A Long Legacy
There’s a lot to be said about a gun that has been produced for well over 110 years. And, I can’t begin to count how many 1911 makers there are these days. So, that says something about the design. And, to be sure, a good 1911 is still the first choice of a lot of hi-tech military and police these days. The knockdown power of the .45 ACP round itself speaks volumes.
In the past, when I was doing security work, a lot of it involved searching buildings, and on many occasions, I had a Model 1911 strapped on my side and I didn’t feel the least bit handicapped with “only” that gun on my hip and a couple spare magazines. I also worked with quite a few Chicago Police Department (CPD) officers when they arrived at the scene of a break-in, who carried a 1911 as their spare gun, and they reached for that 1911 over their duty gun – and that was usually a revolver. I don’t know if the CPD still allows a 1911 as a backup gun. I hope that they do.
As I stated at the start of this article, I love my Glocks, and would probably carry one as my duty gun if I were back in law enforcement. Be assured I’d still have a 1911 as a back-up gun, especially if I were patrolling alone – and in the past most of my law enforcement and private security work – I worked alone – or with back-up that was a long way off.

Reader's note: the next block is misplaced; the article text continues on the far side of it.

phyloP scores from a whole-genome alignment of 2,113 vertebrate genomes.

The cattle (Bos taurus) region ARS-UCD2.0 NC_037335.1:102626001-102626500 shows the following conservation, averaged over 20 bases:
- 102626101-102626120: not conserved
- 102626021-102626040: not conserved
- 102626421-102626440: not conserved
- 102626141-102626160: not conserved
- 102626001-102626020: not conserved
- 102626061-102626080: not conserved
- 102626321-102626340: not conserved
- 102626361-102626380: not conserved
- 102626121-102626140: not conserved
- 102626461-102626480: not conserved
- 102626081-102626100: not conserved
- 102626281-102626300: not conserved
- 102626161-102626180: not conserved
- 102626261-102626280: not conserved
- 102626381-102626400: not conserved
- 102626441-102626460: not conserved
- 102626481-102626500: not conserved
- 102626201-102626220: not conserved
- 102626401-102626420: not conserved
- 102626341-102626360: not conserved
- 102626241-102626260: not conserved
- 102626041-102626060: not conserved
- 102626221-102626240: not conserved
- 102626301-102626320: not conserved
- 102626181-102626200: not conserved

While I’m mostly retired from writing these days, I’d like to thank all our readers who have kept me in their prayers – I honestly don’t think I would have made it through all the dark times I went through the past 11 months – your prayers made a real difference. I should have died several times over, if not for the great medical care I received. I had 21 pints of blood poured through me because I was bleeding so badly internally…and no matter how you look at it, that is a lot of blood – several times they had two IV bags of blood going into me – scary to say the least. And, I know our senior editor Jim Rawles and his family are still praying for me daily. He’s a great friend. Thanks, Jim and Family, that is appreciated.